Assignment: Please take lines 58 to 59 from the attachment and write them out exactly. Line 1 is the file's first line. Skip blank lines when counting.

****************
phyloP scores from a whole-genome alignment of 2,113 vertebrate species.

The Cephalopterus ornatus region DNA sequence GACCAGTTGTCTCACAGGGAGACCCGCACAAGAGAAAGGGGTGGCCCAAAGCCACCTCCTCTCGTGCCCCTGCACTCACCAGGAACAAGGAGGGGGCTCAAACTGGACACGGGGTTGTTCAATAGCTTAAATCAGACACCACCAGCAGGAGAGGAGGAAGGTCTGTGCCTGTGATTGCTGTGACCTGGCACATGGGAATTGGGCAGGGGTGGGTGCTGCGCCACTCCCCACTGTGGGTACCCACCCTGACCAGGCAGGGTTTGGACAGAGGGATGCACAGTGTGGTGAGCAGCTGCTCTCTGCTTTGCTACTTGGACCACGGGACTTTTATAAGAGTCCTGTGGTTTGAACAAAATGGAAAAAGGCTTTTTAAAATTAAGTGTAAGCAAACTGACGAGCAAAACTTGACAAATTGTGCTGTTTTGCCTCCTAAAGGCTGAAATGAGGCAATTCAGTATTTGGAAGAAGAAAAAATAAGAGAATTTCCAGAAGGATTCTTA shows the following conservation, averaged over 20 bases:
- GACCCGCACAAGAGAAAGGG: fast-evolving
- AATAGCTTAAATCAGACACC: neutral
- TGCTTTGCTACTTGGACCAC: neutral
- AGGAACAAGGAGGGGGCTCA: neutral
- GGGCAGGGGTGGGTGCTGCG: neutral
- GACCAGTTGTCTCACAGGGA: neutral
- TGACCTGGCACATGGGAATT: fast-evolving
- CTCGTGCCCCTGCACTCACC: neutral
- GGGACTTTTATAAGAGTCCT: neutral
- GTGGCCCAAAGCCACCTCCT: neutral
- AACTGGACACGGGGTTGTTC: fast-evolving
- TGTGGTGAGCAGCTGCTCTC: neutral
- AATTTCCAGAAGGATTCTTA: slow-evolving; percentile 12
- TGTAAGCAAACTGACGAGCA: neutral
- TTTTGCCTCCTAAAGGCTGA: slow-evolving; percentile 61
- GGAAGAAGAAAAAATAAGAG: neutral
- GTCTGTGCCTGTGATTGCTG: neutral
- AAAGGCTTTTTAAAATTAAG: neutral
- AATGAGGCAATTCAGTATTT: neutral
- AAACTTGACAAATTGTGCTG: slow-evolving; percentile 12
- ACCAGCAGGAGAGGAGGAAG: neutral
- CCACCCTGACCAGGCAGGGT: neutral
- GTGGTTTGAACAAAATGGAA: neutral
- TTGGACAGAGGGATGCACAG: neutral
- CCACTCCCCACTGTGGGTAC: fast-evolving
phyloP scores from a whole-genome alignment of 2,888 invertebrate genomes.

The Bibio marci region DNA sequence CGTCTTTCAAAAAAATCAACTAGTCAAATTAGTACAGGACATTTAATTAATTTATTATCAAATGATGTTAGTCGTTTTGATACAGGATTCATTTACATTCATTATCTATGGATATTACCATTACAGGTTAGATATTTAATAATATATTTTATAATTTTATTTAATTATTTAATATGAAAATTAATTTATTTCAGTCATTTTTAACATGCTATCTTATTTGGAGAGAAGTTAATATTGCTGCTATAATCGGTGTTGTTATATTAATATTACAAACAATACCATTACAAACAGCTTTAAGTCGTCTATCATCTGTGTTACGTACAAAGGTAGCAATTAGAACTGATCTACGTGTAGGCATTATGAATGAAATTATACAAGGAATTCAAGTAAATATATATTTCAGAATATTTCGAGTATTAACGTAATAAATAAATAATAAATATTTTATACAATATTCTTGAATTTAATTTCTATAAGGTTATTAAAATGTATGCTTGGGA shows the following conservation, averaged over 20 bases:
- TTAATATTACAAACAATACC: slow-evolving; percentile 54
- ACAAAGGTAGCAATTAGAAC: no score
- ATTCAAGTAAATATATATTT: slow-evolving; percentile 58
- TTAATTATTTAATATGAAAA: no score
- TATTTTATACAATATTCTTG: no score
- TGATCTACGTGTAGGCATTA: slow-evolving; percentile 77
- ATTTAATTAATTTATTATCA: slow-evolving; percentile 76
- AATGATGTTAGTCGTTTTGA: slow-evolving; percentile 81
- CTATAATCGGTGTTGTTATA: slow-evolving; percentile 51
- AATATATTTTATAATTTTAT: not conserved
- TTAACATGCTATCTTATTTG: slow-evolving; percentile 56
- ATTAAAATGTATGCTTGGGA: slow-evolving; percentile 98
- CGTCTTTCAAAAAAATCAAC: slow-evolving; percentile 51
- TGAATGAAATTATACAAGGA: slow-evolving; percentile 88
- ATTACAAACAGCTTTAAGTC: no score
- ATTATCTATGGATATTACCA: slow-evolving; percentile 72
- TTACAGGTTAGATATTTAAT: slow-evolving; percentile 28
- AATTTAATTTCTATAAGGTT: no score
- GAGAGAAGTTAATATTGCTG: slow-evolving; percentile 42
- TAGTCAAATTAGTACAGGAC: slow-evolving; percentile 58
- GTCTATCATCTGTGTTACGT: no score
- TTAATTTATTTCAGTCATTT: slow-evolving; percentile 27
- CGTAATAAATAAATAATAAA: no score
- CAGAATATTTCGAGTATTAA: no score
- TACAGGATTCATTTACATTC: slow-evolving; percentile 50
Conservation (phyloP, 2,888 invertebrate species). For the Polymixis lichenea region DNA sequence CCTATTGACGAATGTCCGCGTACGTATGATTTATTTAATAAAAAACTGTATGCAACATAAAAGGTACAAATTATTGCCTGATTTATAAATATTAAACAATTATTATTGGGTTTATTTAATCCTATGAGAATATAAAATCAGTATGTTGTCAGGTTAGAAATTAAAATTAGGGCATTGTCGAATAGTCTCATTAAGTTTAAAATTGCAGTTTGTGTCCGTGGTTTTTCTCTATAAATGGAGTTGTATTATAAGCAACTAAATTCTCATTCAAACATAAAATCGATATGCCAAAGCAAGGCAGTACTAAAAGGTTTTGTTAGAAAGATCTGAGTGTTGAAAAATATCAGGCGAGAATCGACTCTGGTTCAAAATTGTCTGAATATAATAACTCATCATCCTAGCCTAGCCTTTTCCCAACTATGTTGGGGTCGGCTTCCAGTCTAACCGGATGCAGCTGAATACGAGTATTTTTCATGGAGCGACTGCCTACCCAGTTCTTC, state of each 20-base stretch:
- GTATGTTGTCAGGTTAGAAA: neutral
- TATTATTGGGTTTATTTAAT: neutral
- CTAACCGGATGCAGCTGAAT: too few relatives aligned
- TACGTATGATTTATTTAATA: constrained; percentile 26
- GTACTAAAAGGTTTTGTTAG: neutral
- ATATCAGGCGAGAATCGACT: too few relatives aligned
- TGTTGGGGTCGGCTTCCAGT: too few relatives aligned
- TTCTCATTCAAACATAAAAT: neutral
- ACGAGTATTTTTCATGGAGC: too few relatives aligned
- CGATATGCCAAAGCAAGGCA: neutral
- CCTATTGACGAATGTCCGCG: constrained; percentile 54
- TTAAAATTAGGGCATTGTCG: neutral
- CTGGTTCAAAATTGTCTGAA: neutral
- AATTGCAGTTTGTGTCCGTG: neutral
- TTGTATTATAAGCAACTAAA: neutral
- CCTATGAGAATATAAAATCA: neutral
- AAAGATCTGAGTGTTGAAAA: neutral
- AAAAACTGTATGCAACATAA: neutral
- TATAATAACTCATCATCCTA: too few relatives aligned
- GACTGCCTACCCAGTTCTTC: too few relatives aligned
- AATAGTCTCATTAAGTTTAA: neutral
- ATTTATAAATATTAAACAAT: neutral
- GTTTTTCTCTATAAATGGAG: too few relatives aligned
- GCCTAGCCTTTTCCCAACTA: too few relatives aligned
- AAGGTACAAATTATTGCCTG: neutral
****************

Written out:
- CTAACCGGATGCAGCTGAAT: too few relatives aligned
- TACGTATGATTTATTTAATA: constrained; percentile 26